- The SWIN Chamber joined supporters for HB1009, which phases in an increase in the allowable income for recipients of Temporary Assistance for Needy Families (TANF) up to 50% of federal poverty level. The bill is good for Hoosier workers and rewards efforts to improve skills or accept greater job responsibilities (and subsequent wage increases) while avoiding the income cliff that could result from dropping TANF benefits so suddenly. Advocates recognize this as one way to help break generational poverty and move Hoosiers toward self-sufficiency. Rep Chuck Goodrich (R-Noblesville) states, “I am honored to have this bill as a part of the House Republican agenda this year. I truly believe in the concept of moving people out of generational poverty.” It passed out of Committee 10-0 and moves to Ways and Means.
- Recognizing the opportunity to improve individual health outcomes and reduce Indiana’s above-average maternal and infant mortality rates, the SWIN Chamber had already come out in support of HB1358 to provide pregnancy accommodations in the workplace. The House Employment, Labor & Pensions Committee instead chose to move HB1309 on Tuesday with a 12-1 vote. While we don’t believe HB1309 moves the issue as far along as we would like, we appreciate this step forward and support efforts like these to create a healthier workforce and provide clarity for employers. Also, this week, the Governor announced that these accommodations would be made available to all State employees (he can do this without legislation).
- HB1397 was designed with the intention of making college prep and CTE credits more accessible. The bill asks the state to create a course catalog for all the work-based learning and Career & Technical Education (CTE) programs available. It also allows schools to replace an existing class with a STEM class that has the same content and rigor to meet Core 40 requirements. The goal is to provide more hands-on learning recognizing that in many cases a hands-on class teaches the same requirements (eg: carpentry class teaches geometry). Lawmakers were moved by stakeholder testimony, “I believe every young person has unique and amazing God-given potential. Your speech is, I think, very important and what you do is important. You remind us why we are here.” The bill passed with enthusiastic, bipartisan support of the House Education Committee 13-0.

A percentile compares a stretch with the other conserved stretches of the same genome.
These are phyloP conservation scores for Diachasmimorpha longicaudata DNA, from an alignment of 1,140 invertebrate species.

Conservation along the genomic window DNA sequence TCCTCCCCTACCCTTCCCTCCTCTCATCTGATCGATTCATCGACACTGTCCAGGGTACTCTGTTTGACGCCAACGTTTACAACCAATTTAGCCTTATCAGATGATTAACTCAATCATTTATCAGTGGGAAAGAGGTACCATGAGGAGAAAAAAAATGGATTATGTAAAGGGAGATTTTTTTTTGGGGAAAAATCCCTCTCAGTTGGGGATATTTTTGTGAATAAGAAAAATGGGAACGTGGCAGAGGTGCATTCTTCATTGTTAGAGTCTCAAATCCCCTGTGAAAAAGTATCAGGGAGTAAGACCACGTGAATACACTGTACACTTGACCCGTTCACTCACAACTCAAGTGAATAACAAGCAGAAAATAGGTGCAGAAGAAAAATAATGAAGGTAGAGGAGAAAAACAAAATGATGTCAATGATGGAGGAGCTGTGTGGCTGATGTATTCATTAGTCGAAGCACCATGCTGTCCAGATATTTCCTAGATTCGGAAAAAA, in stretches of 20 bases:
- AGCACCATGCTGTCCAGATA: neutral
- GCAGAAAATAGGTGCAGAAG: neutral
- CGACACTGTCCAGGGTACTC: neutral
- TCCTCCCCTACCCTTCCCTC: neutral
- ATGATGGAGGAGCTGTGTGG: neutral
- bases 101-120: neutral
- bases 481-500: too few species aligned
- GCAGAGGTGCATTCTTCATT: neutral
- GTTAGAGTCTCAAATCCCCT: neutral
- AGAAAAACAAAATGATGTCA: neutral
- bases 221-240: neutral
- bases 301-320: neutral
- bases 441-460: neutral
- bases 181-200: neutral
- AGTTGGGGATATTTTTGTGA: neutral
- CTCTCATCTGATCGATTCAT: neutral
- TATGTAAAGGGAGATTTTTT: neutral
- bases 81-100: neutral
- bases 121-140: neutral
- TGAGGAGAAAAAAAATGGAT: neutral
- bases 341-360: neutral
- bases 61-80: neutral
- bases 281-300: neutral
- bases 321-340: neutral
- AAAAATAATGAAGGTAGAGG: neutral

- HB1418 provides updates to the IN Economic Development Corp. It combines the roles of Secretary of Commerce and President of IEDC (eliminates the President role), streamlines some organizations, and defines “final offer” as the executed agreement between IEDC and a business prospect and clarifies what information is public and available on the IEDC portal. The bill passed the House 92-3 and moves to the Senate.
- Sen Chris Garten (R-Charlestown) called SB5 “pro local government,” and Sen Ron Alting (R-Lafayette) added, “We have an executive function being performed by a local health department. This is not a repudiation of local health officials in any way, but we cannot have someone who has authority unchecked.” The bill establishes an appeals process for local health enforcement actions and drew Democrat Senators to the support of the decisions made the last year disagreeing, “This is not pro local government. I think it seeks to undermine local govt and their authorities. These emergencies are not arbitrary pronouncements. They are determined in conjunction and with government advisors and public officials with expertise in the situation and at the highest levels.” Senator Garten closed with, “Robust conversation leads to good policy. This language has been vetted through some local health officers who said, ‘If I have had a bad day the amount of unchecked-authority I have is scary. And no one person should have that much authority unchecked. When someone has that much power, there must be a check-and-balance in place. The pandemic – the litmus test of the pandemic – has revealed some weaknesses.” The bill passed 40-8 and moves to the House.